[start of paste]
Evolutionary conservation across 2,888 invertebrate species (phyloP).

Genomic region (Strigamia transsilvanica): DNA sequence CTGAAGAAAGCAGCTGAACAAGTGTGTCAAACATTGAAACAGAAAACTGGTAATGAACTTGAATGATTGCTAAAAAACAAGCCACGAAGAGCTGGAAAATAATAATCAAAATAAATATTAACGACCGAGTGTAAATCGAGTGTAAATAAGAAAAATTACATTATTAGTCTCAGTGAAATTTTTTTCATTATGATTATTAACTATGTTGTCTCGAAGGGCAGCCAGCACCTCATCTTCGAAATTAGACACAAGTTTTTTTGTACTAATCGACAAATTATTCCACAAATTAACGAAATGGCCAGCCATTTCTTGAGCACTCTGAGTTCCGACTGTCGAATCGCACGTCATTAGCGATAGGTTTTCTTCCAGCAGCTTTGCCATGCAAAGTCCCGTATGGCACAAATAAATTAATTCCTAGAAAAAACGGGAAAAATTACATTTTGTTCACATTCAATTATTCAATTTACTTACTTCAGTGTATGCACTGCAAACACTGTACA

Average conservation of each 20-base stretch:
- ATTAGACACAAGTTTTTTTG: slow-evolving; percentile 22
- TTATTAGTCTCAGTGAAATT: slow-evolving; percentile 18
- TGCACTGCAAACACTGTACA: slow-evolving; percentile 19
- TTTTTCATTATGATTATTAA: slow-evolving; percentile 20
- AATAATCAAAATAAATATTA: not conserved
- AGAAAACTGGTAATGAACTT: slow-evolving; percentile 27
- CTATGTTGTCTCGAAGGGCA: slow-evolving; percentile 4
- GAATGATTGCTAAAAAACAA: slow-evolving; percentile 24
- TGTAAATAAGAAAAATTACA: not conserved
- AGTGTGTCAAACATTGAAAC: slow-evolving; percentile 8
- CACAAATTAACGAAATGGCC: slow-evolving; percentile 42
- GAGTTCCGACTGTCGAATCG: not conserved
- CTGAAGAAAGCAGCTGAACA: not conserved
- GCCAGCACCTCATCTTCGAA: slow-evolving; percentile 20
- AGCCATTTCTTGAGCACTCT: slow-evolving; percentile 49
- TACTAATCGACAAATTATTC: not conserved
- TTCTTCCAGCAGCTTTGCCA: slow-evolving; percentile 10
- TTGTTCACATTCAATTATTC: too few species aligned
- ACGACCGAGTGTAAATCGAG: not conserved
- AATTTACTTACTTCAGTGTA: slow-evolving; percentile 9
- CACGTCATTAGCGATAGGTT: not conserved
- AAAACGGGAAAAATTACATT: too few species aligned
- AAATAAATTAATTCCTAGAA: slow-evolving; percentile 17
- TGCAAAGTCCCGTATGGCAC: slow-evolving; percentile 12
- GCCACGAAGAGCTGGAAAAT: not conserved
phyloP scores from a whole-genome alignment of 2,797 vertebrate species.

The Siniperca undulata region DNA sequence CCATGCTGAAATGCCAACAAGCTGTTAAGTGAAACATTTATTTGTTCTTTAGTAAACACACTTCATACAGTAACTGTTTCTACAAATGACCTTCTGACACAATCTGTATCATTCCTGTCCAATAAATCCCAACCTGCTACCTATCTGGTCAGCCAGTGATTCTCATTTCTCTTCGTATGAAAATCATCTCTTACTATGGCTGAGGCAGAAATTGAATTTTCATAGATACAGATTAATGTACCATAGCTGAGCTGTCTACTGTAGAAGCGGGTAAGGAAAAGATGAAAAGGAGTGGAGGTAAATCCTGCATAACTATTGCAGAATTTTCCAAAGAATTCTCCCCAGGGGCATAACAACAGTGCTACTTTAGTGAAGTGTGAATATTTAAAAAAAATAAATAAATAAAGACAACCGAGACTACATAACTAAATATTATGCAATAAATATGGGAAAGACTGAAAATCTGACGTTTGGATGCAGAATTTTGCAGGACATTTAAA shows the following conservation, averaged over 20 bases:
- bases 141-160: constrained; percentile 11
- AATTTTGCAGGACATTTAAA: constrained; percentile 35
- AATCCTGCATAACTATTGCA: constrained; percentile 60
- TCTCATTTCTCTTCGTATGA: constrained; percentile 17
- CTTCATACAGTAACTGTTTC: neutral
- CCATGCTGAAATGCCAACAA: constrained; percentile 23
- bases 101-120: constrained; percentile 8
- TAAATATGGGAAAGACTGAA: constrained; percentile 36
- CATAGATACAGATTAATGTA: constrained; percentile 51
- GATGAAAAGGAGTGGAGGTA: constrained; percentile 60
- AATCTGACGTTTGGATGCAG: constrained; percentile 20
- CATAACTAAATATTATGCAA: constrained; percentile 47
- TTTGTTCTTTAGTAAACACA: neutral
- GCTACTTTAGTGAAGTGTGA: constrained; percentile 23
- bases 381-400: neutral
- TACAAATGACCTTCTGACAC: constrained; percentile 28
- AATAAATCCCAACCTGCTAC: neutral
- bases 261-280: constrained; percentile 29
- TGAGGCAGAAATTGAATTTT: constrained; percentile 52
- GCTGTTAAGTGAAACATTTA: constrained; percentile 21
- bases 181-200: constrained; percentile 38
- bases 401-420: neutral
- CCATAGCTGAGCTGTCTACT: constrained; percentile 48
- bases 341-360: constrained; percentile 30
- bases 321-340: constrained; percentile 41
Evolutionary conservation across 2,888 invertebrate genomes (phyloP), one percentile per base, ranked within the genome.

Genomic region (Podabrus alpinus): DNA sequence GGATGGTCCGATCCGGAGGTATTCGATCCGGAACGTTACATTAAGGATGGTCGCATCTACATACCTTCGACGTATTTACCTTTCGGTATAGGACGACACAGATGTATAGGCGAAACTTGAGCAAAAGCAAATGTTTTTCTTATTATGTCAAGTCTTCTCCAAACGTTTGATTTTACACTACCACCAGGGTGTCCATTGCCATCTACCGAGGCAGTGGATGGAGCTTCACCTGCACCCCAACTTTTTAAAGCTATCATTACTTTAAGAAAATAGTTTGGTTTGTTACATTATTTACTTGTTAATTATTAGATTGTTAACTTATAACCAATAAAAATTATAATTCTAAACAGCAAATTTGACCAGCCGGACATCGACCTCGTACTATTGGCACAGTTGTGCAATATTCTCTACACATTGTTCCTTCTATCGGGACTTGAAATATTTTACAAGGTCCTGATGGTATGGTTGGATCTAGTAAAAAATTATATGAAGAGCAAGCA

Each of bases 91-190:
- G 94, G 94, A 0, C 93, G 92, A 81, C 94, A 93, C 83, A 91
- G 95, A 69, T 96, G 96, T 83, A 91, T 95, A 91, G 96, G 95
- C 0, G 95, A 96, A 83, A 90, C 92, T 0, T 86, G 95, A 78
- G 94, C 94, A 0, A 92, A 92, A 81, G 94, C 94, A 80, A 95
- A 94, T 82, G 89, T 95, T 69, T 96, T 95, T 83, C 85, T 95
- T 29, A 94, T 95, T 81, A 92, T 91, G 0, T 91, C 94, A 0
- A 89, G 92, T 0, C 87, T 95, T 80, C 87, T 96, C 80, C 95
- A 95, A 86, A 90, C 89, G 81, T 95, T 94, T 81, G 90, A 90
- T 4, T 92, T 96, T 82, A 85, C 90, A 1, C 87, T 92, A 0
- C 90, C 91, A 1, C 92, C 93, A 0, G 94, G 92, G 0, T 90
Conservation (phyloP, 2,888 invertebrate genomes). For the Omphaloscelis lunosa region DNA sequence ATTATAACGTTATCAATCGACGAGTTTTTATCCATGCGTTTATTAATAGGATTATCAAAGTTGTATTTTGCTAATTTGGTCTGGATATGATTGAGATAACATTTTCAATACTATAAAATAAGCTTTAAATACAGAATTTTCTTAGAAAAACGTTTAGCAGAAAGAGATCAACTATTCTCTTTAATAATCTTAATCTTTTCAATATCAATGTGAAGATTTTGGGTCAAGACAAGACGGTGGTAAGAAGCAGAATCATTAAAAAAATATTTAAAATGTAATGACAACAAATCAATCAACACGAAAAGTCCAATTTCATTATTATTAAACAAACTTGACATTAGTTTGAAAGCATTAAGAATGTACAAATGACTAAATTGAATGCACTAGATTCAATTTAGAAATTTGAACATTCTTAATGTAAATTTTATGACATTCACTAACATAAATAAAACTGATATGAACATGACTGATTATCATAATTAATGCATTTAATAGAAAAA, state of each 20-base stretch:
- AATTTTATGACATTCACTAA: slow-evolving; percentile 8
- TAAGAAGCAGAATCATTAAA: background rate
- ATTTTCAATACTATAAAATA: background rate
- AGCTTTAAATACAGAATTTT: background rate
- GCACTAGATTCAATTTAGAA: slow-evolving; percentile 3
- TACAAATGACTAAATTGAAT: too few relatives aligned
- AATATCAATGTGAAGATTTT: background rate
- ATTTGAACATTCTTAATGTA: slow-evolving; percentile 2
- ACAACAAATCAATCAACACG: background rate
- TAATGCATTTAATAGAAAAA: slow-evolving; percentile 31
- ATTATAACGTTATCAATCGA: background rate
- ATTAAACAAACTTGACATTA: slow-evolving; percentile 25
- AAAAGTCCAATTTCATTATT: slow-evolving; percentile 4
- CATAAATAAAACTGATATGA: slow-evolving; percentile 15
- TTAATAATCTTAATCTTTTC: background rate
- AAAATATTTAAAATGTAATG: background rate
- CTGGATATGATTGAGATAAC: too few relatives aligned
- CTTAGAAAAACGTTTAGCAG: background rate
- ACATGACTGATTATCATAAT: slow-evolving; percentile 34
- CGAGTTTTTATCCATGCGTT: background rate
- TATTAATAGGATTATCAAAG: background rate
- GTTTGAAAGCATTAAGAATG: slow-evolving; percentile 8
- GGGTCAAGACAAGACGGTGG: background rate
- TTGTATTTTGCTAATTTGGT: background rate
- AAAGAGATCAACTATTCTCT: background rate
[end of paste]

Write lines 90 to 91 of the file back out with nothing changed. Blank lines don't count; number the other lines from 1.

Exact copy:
- TATTAATAGGATTATCAAAG: background rate
- GTTTGAAAGCATTAAGAATG: slow-evolving; percentile 8